The Union of Law and Equity: The United States, 1800-1938

Law and Equity: Fusion and Fission (Cambridge), 2020

24 Pages Posted: 21 Feb 2020 Last revised: 12 Mar 2020

See all articles by Kellen Funk

Kellen Funk

Columbia University - Law School

Date Written: December 31, 2019

Abstract

From the colonial era to the present day, a number of jurisdictions in the United States have purported to fuse the disparate systems of common law and equity. This chapter focuses on the intellectual history of fusion from the 1848 Field Code to the 1938 Federal Rules. The New York corporate lawyer David Dudley Field and his fellow codifiers sought to replace the distinction between law and equity as the fundamental organizing principle of the law with the distinction between substance and procedure. They believed most of the distinction between law and equity inhered in institutions and procedures and would therefore disappear the moment a statute erected a single court with uniform proceedings. Their vision was shared by the architects of the federal procedure code a generation later. In practice, however, fusion remained far less complete than Field predicted or American lawyers commonly believe. The essay illustrates the dramatic fissions that remained in Field’s own post-fusion practice in 1870s New York.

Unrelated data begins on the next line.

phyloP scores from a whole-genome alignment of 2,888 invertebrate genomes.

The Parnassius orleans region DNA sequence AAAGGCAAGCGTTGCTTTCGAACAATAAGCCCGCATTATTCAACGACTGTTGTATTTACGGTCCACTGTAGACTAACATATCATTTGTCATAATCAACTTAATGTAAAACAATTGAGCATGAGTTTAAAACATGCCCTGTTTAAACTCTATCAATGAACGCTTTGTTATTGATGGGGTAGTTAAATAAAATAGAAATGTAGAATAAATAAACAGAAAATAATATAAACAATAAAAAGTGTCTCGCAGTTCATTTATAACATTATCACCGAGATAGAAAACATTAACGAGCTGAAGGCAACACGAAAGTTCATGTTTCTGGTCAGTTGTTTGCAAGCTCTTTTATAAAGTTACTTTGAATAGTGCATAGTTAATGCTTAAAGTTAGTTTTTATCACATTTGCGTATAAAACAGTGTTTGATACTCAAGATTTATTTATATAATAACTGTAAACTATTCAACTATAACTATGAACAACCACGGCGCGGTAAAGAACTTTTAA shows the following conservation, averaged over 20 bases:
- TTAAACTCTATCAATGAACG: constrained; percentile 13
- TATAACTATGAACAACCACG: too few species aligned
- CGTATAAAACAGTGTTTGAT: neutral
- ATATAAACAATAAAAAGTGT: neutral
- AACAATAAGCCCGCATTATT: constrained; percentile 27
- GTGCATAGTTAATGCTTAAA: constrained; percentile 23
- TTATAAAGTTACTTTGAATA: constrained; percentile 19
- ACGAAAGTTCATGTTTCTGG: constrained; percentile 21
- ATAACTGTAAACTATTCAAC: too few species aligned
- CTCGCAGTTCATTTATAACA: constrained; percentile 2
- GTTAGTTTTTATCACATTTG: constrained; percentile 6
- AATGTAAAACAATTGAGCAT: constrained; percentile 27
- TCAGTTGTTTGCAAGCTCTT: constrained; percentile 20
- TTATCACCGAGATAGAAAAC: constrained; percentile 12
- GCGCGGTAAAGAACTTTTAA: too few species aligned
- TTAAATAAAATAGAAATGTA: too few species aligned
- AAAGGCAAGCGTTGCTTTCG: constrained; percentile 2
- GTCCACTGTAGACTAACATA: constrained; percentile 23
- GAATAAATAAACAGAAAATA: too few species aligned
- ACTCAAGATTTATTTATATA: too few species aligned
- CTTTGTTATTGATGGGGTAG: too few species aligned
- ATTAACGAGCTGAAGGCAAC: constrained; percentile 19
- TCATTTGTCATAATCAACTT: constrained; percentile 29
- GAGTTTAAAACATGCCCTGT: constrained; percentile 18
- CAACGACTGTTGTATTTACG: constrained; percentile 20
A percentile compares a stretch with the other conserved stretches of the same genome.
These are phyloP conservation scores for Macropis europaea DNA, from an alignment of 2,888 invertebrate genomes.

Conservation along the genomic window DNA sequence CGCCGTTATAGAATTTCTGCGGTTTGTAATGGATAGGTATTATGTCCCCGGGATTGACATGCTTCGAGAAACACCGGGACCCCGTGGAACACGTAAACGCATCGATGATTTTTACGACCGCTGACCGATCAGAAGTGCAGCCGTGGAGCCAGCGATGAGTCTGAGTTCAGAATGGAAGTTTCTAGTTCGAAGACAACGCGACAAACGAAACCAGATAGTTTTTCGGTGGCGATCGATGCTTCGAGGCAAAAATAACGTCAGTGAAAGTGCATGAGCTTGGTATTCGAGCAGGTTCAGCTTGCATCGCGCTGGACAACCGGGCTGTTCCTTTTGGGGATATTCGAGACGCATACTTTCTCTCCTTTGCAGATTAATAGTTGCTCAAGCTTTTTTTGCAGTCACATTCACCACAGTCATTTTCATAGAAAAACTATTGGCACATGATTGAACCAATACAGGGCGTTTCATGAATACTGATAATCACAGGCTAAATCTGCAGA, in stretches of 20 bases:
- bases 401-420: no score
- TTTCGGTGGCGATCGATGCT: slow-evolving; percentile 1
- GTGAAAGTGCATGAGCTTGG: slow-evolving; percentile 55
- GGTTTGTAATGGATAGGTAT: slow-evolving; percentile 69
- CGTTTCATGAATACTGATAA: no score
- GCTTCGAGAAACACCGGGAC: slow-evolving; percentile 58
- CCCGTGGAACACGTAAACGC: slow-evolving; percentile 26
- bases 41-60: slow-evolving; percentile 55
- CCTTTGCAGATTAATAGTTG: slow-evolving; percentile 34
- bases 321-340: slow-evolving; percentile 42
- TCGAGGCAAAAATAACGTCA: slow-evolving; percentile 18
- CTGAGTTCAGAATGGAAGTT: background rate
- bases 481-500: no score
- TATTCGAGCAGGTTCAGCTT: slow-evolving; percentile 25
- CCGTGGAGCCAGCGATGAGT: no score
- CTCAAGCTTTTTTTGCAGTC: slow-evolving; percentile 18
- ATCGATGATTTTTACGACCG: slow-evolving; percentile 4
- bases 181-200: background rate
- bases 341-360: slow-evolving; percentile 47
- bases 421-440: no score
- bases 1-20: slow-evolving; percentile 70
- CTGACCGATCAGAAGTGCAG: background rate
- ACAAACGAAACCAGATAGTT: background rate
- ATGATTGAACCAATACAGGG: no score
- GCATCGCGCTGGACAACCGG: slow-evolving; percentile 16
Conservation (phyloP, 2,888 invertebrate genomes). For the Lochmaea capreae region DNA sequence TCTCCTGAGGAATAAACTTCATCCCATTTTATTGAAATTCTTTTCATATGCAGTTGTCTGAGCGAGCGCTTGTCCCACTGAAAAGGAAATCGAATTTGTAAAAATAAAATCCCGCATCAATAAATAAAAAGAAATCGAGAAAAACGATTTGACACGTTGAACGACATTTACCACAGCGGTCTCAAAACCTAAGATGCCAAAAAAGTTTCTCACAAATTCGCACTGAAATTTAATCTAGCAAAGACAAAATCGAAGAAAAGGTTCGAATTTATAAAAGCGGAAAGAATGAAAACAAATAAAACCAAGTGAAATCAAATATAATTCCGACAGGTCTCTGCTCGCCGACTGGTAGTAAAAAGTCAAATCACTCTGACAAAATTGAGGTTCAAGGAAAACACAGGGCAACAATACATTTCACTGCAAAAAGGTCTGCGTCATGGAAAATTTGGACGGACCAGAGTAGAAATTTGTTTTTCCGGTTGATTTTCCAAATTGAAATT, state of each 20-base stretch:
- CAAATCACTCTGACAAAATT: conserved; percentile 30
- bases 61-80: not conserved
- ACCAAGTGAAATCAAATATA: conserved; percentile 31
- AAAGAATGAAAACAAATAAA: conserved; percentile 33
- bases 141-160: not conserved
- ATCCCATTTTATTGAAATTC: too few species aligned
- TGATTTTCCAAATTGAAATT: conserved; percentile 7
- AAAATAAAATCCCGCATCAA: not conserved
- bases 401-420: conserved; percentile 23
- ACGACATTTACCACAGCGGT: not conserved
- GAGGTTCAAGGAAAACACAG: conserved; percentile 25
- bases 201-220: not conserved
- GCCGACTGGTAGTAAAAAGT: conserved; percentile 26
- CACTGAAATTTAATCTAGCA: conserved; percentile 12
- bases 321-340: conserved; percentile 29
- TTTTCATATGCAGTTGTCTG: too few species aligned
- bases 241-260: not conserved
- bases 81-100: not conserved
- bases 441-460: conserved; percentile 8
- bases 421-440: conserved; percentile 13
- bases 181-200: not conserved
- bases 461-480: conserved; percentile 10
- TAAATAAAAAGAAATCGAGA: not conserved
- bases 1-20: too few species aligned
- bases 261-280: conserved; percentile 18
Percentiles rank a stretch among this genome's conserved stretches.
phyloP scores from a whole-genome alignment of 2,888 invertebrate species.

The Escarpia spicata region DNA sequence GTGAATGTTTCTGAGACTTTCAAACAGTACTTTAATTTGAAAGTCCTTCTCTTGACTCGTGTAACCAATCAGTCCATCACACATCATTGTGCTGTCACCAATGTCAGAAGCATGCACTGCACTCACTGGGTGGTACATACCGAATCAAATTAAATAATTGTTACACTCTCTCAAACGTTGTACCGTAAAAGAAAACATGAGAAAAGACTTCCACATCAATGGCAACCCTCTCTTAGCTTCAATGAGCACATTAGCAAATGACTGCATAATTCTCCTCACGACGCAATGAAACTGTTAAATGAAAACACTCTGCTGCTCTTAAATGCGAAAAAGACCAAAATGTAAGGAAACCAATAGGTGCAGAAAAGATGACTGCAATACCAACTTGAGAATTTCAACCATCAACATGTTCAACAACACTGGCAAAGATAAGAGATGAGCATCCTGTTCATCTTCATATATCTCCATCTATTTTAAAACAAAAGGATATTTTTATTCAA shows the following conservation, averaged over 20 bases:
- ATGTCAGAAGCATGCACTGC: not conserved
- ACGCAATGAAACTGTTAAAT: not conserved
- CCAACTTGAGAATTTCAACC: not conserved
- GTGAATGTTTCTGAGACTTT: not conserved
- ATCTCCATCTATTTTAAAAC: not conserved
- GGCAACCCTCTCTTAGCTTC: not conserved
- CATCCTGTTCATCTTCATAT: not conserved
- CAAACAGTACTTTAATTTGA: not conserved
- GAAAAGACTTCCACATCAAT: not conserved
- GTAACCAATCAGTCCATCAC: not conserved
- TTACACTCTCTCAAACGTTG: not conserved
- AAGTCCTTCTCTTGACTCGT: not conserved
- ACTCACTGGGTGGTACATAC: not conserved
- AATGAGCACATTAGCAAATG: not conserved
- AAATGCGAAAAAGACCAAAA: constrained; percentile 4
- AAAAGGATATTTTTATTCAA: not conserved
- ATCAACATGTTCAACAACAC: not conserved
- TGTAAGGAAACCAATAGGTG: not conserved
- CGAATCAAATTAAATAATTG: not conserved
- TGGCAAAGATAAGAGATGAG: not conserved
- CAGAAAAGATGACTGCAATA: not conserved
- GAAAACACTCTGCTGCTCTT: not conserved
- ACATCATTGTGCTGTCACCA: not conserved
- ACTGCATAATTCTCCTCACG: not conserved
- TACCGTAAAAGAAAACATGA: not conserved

Suggested Citation

Funk, Kellen, The Union of Law and Equity: The United States, 1800-1938 (December 31, 2019). Law and Equity: Fusion and Fission (Cambridge), 2020, Available at SSRN: https://ssrn.com/abstract=3525155

Kellen Funk (Contact Author)

Columbia University - Law School ( email )

435 West 116th Street
New York, NY 10009

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